Later that evening, while I got the kids to bed, read to Ava, fed the hamster, got the snack ready for the morning and loaded the dishwasher before having to run out the door to work, he watched TV in the office. He’d assured me that he’d wrap some Christmas presents to lighten the load a bit – but he forgot and I was too irritated to remind him (just like he’d forgotten, the week before, to buy stamps even though I’d verbally asked him – and he’d agreed – had written it on a note for him and texted him to remind him).
At this moment, he’s been looking after the kids for a couple of hours – his kids, it’s not like he’s doing me any great favours – and, in the course of those two hours, Ethan has shouted pretty much constantly, Oliver has cried repeatedly, Ava has been sent to her room and Sam abandoned ship long ago and has been hiding out in his room. It’s so hard to feel we’re on an equal footing when so much of what he does ends in tears – mine or the kids. It’s easier, often, just to do everything myself – although then I feel bitter that I never get any downtime.
All of these things seem to present a pretty thoughtless, selfish, disengaged man. The difference now is that I understand why. And so does Ethan. So when I, calmly, point out that just leaving the pub without saying goodbye would be regarded as rude, he accepts that and texts the guy he went with to say sorry. I could have spent the walk on Sunday feeling resentful and annoyed (and, in the past, I would have done). Instead I dumped Oliver with Ethan and ran off with the other two so that Ethan would be forced to interact: and he rose to the occasion. And (because, of course, I couldn’t keep my frustration in and had a quick rant before I left for work) when I arrived home last night, Ethan had hung out all of the washing, unloaded the dishwasher and left me a nice note thanking me for everything I do.
It’s not that Ethan isn’t a nice person-it’s just that his niceness needs constant prompting and wheedling out. Just off to sort out the latest bout of arguments...Happy Christmas everyone!

Wednesday, 18 December 2013

Festive family life: Aspergers-style




'tis the season to be jolly...could somebody please tell that to Ethan?!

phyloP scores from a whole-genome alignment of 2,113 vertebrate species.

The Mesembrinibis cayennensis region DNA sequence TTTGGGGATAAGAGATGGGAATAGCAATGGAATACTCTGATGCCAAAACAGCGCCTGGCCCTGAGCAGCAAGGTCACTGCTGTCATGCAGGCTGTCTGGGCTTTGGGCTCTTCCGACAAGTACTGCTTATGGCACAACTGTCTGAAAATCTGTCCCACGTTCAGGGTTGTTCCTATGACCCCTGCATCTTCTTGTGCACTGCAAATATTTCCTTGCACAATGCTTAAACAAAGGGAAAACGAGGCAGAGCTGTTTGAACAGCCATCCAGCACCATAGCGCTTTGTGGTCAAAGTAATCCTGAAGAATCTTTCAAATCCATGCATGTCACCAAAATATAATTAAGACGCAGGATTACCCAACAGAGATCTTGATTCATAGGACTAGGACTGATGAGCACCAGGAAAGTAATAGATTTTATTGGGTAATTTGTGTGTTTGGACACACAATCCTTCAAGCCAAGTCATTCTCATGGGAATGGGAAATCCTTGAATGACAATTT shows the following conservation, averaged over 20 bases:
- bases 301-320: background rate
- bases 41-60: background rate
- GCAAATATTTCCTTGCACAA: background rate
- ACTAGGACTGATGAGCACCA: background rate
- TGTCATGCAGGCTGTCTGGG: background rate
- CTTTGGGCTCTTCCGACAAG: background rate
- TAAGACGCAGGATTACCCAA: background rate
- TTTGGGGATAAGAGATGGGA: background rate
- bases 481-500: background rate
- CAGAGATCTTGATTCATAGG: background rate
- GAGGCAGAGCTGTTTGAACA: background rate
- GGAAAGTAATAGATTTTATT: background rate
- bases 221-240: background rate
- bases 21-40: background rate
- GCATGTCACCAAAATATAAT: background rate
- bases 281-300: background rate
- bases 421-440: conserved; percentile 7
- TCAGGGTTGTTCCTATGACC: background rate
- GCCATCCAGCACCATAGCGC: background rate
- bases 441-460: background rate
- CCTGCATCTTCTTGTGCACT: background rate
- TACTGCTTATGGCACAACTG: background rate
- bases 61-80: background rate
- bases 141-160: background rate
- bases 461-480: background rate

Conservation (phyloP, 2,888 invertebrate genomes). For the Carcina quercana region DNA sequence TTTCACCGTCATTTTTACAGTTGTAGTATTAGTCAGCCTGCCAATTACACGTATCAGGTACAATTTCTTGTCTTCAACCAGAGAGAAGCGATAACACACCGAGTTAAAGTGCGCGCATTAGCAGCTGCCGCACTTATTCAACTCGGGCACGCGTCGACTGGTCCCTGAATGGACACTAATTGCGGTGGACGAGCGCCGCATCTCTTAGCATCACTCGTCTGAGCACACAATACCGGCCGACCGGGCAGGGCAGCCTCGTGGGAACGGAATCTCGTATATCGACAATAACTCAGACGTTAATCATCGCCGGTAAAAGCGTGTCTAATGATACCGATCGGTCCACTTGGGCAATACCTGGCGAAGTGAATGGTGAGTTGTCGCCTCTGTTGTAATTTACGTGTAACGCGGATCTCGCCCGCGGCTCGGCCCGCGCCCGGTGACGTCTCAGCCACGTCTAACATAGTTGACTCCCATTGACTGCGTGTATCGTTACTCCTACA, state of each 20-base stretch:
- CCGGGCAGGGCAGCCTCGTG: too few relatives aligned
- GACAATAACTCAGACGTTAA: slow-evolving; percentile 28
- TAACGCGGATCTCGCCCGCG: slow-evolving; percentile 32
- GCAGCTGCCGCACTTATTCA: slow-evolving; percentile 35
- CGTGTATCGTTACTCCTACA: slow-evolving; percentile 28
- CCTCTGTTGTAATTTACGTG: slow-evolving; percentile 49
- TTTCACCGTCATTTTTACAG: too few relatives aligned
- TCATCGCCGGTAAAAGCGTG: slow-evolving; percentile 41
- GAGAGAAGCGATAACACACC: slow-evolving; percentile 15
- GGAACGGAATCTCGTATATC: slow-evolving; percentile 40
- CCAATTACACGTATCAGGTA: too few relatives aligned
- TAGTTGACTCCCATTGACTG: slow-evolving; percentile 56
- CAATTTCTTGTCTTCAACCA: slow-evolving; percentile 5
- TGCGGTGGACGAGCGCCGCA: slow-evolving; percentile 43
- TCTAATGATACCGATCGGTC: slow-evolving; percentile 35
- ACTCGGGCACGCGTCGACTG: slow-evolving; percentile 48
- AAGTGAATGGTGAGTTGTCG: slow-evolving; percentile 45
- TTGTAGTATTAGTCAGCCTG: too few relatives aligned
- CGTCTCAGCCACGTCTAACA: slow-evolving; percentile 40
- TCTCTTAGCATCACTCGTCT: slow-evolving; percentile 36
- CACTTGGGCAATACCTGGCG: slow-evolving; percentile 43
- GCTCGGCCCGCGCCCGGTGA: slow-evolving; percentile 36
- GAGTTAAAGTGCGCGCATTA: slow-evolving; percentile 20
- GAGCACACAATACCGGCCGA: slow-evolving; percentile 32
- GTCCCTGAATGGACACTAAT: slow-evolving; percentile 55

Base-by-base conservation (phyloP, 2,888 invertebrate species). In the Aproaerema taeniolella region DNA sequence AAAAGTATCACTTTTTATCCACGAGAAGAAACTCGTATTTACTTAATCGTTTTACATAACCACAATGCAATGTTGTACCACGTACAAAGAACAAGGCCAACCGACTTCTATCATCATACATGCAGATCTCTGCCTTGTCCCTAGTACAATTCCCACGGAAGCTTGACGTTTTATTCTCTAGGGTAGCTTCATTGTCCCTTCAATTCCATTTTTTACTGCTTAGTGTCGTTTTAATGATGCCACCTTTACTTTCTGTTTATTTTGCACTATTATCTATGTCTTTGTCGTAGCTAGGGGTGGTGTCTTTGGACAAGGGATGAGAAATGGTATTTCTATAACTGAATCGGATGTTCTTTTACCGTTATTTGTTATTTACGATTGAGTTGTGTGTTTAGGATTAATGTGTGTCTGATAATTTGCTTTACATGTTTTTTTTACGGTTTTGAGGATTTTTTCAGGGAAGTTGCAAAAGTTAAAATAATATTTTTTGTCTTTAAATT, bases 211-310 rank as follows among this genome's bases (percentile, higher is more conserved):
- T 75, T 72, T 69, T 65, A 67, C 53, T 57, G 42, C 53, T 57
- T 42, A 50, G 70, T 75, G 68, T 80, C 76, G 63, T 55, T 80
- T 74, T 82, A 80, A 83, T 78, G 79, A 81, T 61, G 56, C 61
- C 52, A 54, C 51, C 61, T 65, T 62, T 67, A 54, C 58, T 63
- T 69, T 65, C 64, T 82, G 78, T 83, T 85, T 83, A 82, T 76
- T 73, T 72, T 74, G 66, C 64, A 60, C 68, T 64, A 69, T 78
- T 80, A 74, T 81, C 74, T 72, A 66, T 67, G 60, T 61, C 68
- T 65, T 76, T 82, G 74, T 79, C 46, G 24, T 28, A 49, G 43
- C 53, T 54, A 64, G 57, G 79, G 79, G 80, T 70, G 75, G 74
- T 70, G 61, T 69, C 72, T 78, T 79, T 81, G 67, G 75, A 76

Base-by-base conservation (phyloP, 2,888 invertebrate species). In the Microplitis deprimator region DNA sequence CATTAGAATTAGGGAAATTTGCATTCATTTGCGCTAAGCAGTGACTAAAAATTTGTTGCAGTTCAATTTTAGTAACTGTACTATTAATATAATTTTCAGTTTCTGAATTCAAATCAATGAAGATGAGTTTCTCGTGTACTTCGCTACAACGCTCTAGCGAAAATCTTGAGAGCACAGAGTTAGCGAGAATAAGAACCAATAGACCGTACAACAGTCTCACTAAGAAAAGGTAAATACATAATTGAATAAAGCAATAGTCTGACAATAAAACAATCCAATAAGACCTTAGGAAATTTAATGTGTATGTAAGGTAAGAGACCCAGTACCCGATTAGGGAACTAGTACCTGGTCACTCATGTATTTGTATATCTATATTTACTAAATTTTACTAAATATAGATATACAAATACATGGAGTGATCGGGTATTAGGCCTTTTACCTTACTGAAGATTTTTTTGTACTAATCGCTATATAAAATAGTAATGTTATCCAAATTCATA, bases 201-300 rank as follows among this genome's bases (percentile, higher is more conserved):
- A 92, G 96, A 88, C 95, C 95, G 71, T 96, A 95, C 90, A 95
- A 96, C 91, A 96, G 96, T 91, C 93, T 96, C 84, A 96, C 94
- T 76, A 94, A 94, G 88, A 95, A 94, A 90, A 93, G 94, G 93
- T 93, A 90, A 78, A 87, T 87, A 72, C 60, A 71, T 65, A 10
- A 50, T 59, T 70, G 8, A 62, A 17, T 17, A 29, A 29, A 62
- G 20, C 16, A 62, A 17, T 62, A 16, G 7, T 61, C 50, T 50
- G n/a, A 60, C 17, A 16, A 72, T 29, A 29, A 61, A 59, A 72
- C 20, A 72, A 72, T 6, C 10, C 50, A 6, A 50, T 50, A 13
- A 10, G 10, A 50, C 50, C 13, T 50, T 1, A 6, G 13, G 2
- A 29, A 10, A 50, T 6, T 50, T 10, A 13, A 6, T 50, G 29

He can be so miserable. We, his family, seem to bring out the worst in him. But I think that's just because we're here and therefore demand some interaction. Left to his own company and his computer or a film, he's happy as Larry. But, the fact is, he does have a family - and a fairly large one at that. And I know that having three young children zaps a lot of our energy and grown-up time and, quite frankly, that living with a 3, a 5 and an 8-year-old can be excruciatingly annoying and frustrating. But we, together, decided to have three kids and, I'm sorry but, Aspergers or not, together we need to bring them up.
Last weekend in the car, Ava mentioned her Christmas concert at school and asked if we would both go (Ethan happened to be off work that day). As I began to gush 'Of course, darling, we're looking forward to it,' Ethan's simultaneous response was 'I've already seen you sing. I don't need to come, do I?' Apart from the fact that this was something different, even if it was a repeat performance, his only daughter, his little ray of sunshine, wanted her mum and dad together to watch her sparkling school performance! How her little face dropped as Ethan nit-picked with me about whether it was really necessary for him to come again.
This followed on from a few days earlier when Sam melted my heart after a Wii session with Ethan by asking me 'Why does daddy always shout at me when I do it wrong? I don't shout at him when he does it wrong.'
And then to top it all, yesterday he phoned me from town to get clarification on what type of earrings I wanted for Christmas. When I explained the type I wanted and where he could get them from, his answer was that the particular shop I'd mentioned 'wasn't accessible'. It was actually a couple of stops on the tram from where he works and, when I laboured the point (because, despite my best efforts, I'm not one to swallow my frustrations) he admitted that he couldn't handle the crowds and the noise and the chaos and the general effort of going into a city centre. Fine - it's only a pair of earrings and I can get them myself. It's just that, more than the earrings, if he'd have tackled the bright lights of the big city - just for half an hour - for my sake, those earrings would have represented that he loves me more than he hates crowded, noisy spaces. A notion, it seems, that is lost on Ethan.